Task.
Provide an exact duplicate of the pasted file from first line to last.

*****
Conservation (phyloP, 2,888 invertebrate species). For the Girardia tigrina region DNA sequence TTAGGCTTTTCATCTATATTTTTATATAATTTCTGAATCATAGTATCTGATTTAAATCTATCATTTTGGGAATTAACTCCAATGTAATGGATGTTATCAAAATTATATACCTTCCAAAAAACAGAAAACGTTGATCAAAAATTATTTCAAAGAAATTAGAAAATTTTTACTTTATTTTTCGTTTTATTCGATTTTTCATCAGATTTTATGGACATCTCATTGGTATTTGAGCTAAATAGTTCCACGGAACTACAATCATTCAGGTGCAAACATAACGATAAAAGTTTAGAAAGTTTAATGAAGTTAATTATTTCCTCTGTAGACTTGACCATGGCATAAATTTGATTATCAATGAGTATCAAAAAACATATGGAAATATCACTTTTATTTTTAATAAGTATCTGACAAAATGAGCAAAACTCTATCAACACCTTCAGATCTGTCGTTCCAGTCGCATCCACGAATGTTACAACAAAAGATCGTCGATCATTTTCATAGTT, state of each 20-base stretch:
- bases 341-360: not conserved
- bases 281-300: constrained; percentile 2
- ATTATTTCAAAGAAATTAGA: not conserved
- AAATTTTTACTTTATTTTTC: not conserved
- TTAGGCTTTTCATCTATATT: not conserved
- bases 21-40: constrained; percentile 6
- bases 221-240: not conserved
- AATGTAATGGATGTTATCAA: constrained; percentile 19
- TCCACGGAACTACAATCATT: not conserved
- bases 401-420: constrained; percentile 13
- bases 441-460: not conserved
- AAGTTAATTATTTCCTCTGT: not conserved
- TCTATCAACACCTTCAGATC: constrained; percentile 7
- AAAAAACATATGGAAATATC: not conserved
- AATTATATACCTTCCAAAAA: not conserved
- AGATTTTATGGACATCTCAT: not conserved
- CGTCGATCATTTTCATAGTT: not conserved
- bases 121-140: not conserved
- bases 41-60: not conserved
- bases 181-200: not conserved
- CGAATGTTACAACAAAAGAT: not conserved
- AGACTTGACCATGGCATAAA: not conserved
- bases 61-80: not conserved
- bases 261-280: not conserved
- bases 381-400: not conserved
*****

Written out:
Conservation (phyloP, 2,888 invertebrate species). For the Girardia tigrina region DNA sequence TTAGGCTTTTCATCTATATTTTTATATAATTTCTGAATCATAGTATCTGATTTAAATCTATCATTTTGGGAATTAACTCCAATGTAATGGATGTTATCAAAATTATATACCTTCCAAAAAACAGAAAACGTTGATCAAAAATTATTTCAAAGAAATTAGAAAATTTTTACTTTATTTTTCGTTTTATTCGATTTTTCATCAGATTTTATGGACATCTCATTGGTATTTGAGCTAAATAGTTCCACGGAACTACAATCATTCAGGTGCAAACATAACGATAAAAGTTTAGAAAGTTTAATGAAGTTAATTATTTCCTCTGTAGACTTGACCATGGCATAAATTTGATTATCAATGAGTATCAAAAAACATATGGAAATATCACTTTTATTTTTAATAAGTATCTGACAAAATGAGCAAAACTCTATCAACACCTTCAGATCTGTCGTTCCAGTCGCATCCACGAATGTTACAACAAAAGATCGTCGATCATTTTCATAGTT, state of each 20-base stretch:
- bases 341-360: not conserved
- bases 281-300: constrained; percentile 2
- ATTATTTCAAAGAAATTAGA: not conserved
- AAATTTTTACTTTATTTTTC: not conserved
- TTAGGCTTTTCATCTATATT: not conserved
- bases 21-40: constrained; percentile 6
- bases 221-240: not conserved
- AATGTAATGGATGTTATCAA: constrained; percentile 19
- TCCACGGAACTACAATCATT: not conserved
- bases 401-420: constrained; percentile 13
- bases 441-460: not conserved
- AAGTTAATTATTTCCTCTGT: not conserved
- TCTATCAACACCTTCAGATC: constrained; percentile 7
- AAAAAACATATGGAAATATC: not conserved
- AATTATATACCTTCCAAAAA: not conserved
- AGATTTTATGGACATCTCAT: not conserved
- CGTCGATCATTTTCATAGTT: not conserved
- bases 121-140: not conserved
- bases 41-60: not conserved
- bases 181-200: not conserved
- CGAATGTTACAACAAAAGAT: not conserved
- AGACTTGACCATGGCATAAA: not conserved
- bases 61-80: not conserved
- bases 261-280: not conserved
- bases 381-400: not conserved